Background: Current management guidelines for pulmonary arterial hypertension (PAH) recommend a treatment choice based primarily on World Health Organization (WHO) functional class. This study was designed to assess how the incorporation of readily obtained clinical and test-based information may significantly improve the prediction of outcomes over functional class alone.
Methods: Clinical and hemodynamic variables were assessed in 484 consecutive patients presenting with WHO group 1 PAH. The primary outcome measure was time to all-cause mortality over 5 years from the index presentation (data available in all). Follow-up was censored at the time of lung or heart/lung transplant in 21 patients or at 5 years. Predictors of mortality were assessed sequentially using Cox models, with the step-wise incorporation of clinical variables, echocardiographic, and catheterization findings. Results were further compared with the REVEAL (Registry to Evaluate Early and Long-term Pulmonary Arterial Hypertension Disease Management) prediction score.
Results: Overall median survival was 237 weeks (95% CI, 196-266), corresponding to 1-year, 3-year, and 5-year survival rates of 81.1% (77.0, 84.7), 61.1% (56.5, 65.3), and 47.9% (43.2, 52.4), respectively. The prediction of mortality was improved incrementally by incorporating clinical and echocardiographic measures with a concordance index (c-index) of 0.84 compared with that of 0.60 with functional class alone. The REVEAL prediction score was validated independently in this cohort to predict both 1-year and 5-year mortality. It had a prediction c-index of 0.71.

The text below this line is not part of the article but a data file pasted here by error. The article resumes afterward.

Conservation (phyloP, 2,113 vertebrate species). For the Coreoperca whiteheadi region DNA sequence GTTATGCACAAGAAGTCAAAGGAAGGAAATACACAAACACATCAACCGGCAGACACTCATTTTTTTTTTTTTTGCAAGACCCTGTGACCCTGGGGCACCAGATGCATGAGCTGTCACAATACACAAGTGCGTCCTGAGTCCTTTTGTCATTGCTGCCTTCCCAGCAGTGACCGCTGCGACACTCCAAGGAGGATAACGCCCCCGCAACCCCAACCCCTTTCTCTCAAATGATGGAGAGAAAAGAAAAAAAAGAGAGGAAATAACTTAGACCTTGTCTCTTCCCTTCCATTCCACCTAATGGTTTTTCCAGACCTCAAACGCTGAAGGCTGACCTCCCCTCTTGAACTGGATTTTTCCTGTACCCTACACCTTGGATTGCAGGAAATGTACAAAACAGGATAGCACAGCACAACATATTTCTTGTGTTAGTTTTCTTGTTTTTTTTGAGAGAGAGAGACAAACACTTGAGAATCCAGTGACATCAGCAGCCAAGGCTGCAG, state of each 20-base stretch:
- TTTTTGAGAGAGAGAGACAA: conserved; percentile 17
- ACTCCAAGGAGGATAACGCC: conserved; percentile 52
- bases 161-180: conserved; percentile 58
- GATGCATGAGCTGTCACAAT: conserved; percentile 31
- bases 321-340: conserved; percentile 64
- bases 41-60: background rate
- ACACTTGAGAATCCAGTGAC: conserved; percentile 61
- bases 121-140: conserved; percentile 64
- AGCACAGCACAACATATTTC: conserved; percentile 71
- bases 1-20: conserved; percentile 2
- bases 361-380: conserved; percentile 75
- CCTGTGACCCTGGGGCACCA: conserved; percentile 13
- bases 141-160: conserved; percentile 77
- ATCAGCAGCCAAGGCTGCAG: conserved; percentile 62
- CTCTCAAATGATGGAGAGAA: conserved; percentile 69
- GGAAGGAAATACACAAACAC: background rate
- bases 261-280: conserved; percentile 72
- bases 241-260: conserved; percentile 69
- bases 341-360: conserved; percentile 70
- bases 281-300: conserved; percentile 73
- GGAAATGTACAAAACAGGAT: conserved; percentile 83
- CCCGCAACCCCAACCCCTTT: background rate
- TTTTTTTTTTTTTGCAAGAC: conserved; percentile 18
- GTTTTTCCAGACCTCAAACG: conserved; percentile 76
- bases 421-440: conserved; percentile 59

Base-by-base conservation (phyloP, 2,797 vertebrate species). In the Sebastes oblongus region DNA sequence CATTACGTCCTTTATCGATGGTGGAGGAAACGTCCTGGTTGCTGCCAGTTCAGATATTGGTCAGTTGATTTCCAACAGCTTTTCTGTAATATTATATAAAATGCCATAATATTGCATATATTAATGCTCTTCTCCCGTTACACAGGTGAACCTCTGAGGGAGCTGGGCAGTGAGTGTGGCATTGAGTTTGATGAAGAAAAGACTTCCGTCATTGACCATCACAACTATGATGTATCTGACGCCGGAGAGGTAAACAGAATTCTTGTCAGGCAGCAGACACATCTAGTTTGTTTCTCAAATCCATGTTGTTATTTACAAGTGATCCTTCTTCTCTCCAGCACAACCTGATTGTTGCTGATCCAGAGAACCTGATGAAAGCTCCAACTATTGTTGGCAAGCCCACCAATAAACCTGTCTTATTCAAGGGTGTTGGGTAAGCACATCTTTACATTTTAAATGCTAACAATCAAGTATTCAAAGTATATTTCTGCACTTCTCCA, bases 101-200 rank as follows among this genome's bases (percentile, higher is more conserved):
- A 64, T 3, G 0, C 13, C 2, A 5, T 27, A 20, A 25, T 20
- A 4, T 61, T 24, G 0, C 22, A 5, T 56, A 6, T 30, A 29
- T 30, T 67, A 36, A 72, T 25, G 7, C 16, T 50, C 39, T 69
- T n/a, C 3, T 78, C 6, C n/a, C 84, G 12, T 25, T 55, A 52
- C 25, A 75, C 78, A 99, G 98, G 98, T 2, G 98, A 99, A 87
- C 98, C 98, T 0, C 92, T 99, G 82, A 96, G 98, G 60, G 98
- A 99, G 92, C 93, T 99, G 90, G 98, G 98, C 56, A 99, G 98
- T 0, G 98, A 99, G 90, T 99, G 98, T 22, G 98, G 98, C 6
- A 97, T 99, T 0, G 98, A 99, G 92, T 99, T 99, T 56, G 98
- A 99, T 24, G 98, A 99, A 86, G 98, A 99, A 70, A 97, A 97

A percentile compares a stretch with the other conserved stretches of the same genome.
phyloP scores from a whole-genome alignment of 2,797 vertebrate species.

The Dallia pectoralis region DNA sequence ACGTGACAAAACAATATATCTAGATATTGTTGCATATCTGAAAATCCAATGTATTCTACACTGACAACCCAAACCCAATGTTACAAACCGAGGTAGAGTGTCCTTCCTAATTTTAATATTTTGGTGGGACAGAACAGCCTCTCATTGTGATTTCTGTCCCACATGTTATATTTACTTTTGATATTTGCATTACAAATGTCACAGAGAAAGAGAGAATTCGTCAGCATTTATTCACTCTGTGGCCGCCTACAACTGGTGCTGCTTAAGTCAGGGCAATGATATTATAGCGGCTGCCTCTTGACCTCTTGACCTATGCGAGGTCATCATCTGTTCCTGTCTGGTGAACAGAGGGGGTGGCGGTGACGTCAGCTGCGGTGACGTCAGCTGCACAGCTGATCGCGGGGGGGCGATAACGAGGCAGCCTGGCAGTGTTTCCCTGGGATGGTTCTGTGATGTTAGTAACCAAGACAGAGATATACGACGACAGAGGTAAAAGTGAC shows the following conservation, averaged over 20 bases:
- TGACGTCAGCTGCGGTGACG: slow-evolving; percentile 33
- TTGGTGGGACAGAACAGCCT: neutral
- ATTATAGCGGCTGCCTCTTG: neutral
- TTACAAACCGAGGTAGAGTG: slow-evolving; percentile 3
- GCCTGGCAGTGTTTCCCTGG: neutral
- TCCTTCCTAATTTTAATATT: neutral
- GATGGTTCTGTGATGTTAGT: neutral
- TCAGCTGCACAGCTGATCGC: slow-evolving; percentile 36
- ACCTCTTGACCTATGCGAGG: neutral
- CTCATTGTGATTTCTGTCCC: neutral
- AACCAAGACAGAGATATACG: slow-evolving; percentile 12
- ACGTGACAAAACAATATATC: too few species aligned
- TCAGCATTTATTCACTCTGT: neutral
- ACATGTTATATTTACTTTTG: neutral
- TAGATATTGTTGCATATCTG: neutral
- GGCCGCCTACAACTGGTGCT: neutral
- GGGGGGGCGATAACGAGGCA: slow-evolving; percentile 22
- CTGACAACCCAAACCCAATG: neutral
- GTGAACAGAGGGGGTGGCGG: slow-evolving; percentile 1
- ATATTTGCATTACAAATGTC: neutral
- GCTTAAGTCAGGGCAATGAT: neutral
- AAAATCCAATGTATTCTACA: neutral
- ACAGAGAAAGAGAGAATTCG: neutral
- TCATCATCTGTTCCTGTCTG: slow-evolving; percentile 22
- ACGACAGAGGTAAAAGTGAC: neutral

Conclusions: The integration of routine PAH clinical (predominantly noninvasive) parameters predicts long-term outcome better than functional class and, hence, should be incorporated into medical management decisions.